CNN Financial News Producer
There are small glimmers of hope in the American auto industry. Ford Motor says it will hire 1,200 workers in Illinois as part of a $400 million plan to ramp up production of next year's Explorer SUV.
The automaker says it expects to fill the full-time jobs at its Chicago Assembly and Chicago Stamping plants by the end of the year.
The expansion comes as Detroit’s automakers look to recover from a dramatic plunge in sales, which fell to a 27-year low last year. But these new workers will probably not make as much as they would have in previous years.
Under union contracts signed in 2007, the U.S. automakers are able to pay newly-hired employees significantly less than their veteran factory workers. The contracts also allow automakers to give reduced health care and pension benefits to new hires.
Separately, General Motors says it intends to become the first major automaker to design and manufacture electric motors for cars in the United States - adding jobs in the process.
The first of GM’s electric motors will be used in the next generation of the company's rear-wheel-drive hybrid vehicles such as the Chevrolet Tahoe hybrid SUV beginning in 2013.
GM says it will in invest nearly $250 million in electric motor and electric drive manufacturing facilities in the U.S., and will add “a couple of hundred” jobs to build the motors.
GM also reached an agreement today to sell its Saab brand to Dutch sports car maker Spyker.
Spyker reportedly agreed to pay $74 million in cash and $326 million in preferred shares in the new company that would emerge from the deal, to be called Saab Spyker Automobiles.
Spyker, which was founded in 2000, makes exotic sports cars that typically cost more than $200,000. Only 250 have ever been sold.
Saab is one of four brands, along with Hummer, Saturn and Pontiac, that GM is dropping as it attempts to restructure itself since emerging from bankruptcy last June.
A deal to sell Saturn to the Penske Automotive Group fell through, but a deal has been signed to sell Hummer to China's Sichuan Tengzhong Heavy Industrial Machinery Co. - although that deal is on hold pending approval by the Chinese government.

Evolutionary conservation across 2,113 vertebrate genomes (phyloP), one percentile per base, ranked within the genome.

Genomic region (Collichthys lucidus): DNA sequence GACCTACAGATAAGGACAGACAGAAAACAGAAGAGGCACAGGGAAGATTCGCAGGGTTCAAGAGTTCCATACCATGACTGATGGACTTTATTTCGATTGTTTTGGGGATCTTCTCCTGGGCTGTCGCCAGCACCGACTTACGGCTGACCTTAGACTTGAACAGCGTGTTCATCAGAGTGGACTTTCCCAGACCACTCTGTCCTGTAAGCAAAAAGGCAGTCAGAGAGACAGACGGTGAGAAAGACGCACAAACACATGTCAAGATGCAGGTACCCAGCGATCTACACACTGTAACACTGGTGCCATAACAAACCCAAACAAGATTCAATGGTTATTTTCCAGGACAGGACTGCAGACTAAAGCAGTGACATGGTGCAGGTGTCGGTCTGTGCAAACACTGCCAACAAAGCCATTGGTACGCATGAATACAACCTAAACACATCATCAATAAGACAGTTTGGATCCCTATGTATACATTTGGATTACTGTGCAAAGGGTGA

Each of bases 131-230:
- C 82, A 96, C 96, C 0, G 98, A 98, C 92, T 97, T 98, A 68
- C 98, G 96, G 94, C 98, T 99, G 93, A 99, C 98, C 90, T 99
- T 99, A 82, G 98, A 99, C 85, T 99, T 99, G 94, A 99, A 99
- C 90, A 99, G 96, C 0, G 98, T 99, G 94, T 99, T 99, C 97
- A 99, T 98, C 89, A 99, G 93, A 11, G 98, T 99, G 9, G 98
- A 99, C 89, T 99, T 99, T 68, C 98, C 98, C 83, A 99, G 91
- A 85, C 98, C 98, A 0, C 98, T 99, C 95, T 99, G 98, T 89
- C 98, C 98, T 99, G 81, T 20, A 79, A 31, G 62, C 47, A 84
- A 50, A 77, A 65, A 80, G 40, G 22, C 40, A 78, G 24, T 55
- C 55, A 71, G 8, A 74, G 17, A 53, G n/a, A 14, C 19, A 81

No attempt was ever made to sell Pontiac.
A one-two punch to the housing market… home prices fell in November for the first time in seven months.
The S&P/Case-Shiller 20-city Home Price Index recorded a decline of 0.2% from October. Prices were down 5.3% compared with 12 months ago. The loss was unexpectedly large. Experts had forecast that prices would be off by only 5% compared with last November.
This follows news Monday that sales of existing homes fell nearly 17% in December.
Four markets covered by the index - Charlotte, Las Vegas, Seattle and Tampa - hit their lowest index levels in four years. Any gains they recorded in recent months have been erased.
The five markets that showed month-over-month gains were led by Phoenix, where prices rose 1.1%. Thirteen markets had declines, with Chicago being the biggest loser at 1.1% down. Miami and Dallas showed no change.
Keep in mind though that November is a weak time of year for home sales, so this might not necessarily be a sign of what’s to come.
Okay New York Jets fans, with Sunday’s loss and all the Monday-morning quarterbacking now in the squarely in the rearview mirror, it’s time to focus on the positive… it’s going to be a good year on Wall Street, at least according to the “Super Bowl” indicator.
Here's how it works: If a team that had its roots in the National Football League wins, the Dow Jones Industrial Average should go up. If a team from the upstart American Football League wins, stocks should go down.
Both the Indianapolis Colts and the New Orleans Saints have roots in the NFL.
In the 43 years that the Super Bowl has been played, the indicator has been correct more than 80% of the time.
Of course, it’s also been wrong eight times - often spectacularly so. The New York Giants' win in 2008 over the New England Patriots was supposed to bring about a bull run for stocks. Instead the Dow crashed 33.8% that year as the credit markets and banking sector imploded.
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